which is required by
           `&mut impl std::future::Future: std::future::Future`

This error isn't very clear and we haven't talked much about Future yet either. For now, think of Future as the trait that must be implemented by a value in order to call .await on it. If you hit an error about Future not being implemented when attempting to call .await on a reference, then the future probably needs to be pinned.

Read more about Pin on the standard library.

Modifying a branch

Let's look at a slightly more complicated loop. We have:

  1. A channel of i32 values.
  2. An async operation to perform on i32 values.

The logic we want to implement is:

  1. Wait for an even number on the channel.
  2. Start the asynchronous operation using the even number as input.
  3. Wait for the operation, but at the same time listen for more even numbers on the channel.
  4. If a new even number is received before the existing operation completes, abort the existing operation and start it over with the new even number.
async fn action(input: Option<i32>) -> Option<String> {
    // If the input is `None`, return `None`.
    // This could also be written as `let i = input?;`
    let i = match input {
        Some(input) => input,
        None => return None,
    };
    // async logic here
}

#[tokio::main]
async fn main() {
    let (mut tx, mut rx) = tokio::sync::mpsc::channel(128);
    
    let mut done = false;
    let operation = action(None);
    tokio::pin!(operation);
    
    tokio::spawn(async move {
        let _ = tx.send(1).await;
        let _ = tx.send(3).await;
        let _ = tx.send(2).await;
    });
    
    loop {
        tokio::select! {
            res = &mut operation, if !done => {
                done = true;

                if let Some(v) = res {
                    println!("GOT = {}", v);
                    return;
                }
            }
            Some(v) = rx.recv() => {
                if v % 2 == 0 {
                    // `.set` is a method on `Pin`.
                    operation.set(action(Some(v)));
                    done = false;
                }
            }
        }
    }
}

We use a similar strategy as the previous example. The async fn is called outside of the loop and assigned to operation. The operation variable is pinned. The loop selects on both operation and the channel receiver.

Notice how action takes Option<i32> as an argument. Before we receive the first even number, we need to instantiate operation to something. We make action take Option and return Option. If None is passed in, None is returned. The first loop iteration, operation completes immediately with None.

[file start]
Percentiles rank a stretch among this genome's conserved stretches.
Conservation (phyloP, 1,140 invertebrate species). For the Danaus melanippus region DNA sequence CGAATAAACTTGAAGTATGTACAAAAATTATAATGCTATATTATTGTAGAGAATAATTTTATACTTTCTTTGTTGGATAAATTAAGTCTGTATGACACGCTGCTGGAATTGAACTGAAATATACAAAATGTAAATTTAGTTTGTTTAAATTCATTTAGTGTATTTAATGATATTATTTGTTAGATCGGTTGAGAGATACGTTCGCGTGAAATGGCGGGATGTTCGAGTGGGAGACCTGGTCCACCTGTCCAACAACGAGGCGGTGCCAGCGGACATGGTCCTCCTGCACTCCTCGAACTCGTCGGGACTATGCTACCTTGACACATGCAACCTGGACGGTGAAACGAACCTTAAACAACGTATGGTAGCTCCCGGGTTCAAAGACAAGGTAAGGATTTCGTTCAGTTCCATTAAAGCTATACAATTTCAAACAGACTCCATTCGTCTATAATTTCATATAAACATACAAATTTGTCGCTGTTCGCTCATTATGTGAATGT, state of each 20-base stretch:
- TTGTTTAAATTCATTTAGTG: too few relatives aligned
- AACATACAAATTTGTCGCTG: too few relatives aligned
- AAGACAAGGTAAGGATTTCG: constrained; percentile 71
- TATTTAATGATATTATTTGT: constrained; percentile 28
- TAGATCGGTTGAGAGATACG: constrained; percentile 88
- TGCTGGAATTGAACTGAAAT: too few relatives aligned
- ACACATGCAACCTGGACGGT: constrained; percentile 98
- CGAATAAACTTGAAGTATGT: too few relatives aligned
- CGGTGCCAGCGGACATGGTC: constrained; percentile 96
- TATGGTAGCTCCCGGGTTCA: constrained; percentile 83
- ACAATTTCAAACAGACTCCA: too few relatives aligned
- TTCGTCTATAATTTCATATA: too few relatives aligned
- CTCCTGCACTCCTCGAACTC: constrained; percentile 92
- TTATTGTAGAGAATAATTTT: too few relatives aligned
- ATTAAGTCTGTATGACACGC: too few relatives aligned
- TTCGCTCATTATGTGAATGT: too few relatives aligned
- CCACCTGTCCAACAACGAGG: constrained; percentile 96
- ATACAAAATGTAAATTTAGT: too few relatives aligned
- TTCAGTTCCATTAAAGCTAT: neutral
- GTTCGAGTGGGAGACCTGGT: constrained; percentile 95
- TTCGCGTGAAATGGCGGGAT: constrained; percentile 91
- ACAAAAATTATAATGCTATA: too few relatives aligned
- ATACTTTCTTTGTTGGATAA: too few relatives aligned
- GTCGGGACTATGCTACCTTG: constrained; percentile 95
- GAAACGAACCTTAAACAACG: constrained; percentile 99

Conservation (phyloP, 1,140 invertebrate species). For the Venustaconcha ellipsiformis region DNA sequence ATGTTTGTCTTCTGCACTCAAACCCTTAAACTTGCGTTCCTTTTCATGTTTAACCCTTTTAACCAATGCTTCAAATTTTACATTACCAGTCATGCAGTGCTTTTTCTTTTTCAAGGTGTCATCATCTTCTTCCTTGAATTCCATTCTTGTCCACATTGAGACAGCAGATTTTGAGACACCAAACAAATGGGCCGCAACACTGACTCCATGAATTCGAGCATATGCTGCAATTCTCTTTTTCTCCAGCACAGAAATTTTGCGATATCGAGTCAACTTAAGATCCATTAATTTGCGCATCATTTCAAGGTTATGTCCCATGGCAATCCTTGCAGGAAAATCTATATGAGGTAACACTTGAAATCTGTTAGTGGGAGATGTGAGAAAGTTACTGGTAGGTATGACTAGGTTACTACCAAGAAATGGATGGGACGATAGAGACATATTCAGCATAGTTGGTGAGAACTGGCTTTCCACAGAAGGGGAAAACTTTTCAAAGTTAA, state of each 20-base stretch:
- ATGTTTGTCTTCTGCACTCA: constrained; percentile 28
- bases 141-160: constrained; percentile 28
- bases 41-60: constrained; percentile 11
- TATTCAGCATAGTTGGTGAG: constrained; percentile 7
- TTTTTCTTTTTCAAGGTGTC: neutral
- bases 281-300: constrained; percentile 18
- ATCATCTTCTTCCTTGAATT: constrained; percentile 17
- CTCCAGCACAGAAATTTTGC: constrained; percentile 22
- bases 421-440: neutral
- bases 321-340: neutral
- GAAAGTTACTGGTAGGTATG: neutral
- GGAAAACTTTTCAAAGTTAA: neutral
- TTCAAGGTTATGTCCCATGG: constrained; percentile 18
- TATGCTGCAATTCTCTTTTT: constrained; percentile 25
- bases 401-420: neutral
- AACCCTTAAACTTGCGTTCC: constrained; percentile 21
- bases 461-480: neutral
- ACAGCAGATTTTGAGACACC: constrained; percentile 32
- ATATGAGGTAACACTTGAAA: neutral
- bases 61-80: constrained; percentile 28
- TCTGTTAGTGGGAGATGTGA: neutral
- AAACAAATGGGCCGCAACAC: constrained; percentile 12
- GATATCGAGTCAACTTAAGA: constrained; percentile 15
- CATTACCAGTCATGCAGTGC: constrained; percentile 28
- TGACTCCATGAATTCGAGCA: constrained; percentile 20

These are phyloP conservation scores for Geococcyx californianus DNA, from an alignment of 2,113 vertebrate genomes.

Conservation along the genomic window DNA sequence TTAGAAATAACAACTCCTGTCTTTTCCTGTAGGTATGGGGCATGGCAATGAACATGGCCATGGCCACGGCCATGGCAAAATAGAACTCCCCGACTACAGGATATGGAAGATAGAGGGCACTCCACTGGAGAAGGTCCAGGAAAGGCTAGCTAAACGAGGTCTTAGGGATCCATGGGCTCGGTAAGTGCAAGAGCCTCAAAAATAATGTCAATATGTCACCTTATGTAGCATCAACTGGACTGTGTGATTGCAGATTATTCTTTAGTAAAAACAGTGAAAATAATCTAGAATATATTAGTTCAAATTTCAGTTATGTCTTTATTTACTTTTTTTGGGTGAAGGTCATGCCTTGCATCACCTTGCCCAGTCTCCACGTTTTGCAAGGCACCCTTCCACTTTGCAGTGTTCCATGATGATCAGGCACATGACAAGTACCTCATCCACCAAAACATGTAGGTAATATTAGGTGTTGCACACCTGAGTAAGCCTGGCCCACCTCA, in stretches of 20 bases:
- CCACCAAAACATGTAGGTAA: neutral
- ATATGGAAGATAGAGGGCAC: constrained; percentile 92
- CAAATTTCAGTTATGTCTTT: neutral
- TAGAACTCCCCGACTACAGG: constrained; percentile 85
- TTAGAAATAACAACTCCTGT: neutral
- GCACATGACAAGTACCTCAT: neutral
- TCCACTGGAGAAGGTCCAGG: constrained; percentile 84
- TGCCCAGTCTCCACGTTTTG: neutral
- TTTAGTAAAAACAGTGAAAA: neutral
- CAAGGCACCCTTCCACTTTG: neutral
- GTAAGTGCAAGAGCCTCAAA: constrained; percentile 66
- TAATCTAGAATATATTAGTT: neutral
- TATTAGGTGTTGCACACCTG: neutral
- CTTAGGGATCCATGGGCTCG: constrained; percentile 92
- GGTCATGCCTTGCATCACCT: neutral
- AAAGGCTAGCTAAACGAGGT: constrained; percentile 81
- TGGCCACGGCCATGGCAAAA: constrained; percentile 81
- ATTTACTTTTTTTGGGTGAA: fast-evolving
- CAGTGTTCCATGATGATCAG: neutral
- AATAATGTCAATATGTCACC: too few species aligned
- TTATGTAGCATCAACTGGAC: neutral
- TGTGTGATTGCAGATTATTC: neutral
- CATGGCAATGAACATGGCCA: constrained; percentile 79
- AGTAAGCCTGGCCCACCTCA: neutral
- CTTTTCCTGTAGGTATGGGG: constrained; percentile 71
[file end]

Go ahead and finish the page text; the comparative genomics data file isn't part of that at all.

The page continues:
This example uses some new syntax. The first branch includes , if !done. This is a branch precondition. Before explaining how it works, lets look at what happens if the precondition is omitted. Leaving out , if !done and running the example results in the following output:

thread 'main' panicked at '`async fn` resumed after completion', src/main.rs:1:55
note: run with `RUST_BACKTRACE=1` environment variable to display a backtrace

This error happens when attempting to use operation after it has already completed. Usually, when using .await, the value being awaited is consumed. In this example, we await on a reference. This means operation is still around after it has completed.

To avoid this panic, we must take care to disable the first branch if operation has completed. The done variable is used to track whether or not operation completed. A select! branch may include a precondition. This precondition is checked before select! awaits on the branch. If the condition evaluates to false then the branch is disabled. The done variable is initialized to false. When operation completes, done is set to true. The next loop iteration will disable the operation branch. When an even message is received from the channel, operation is reset and done is set to false.

Per-task concurrency

Both tokio::spawn and select! enable running concurrent asynchronous operations. However, the strategy used to run concurrent operations differs. The tokio::spawn function takes an asynchronous operation and spawns a new task to run it. A task is the object that the Tokio runtime schedules. Two different tasks are scheduled independently by Tokio. They may run simultaneously on different operating system threads. Because of this, a spawned task has the same restriction as a a spawned thread: no borrowing.

The select! macro runs all branches concurrently on the same task. Because all branches of the select! macro are executed on the same task, they will never run simultaneously. The select! macro multiplexes asynchronous operations on a single task.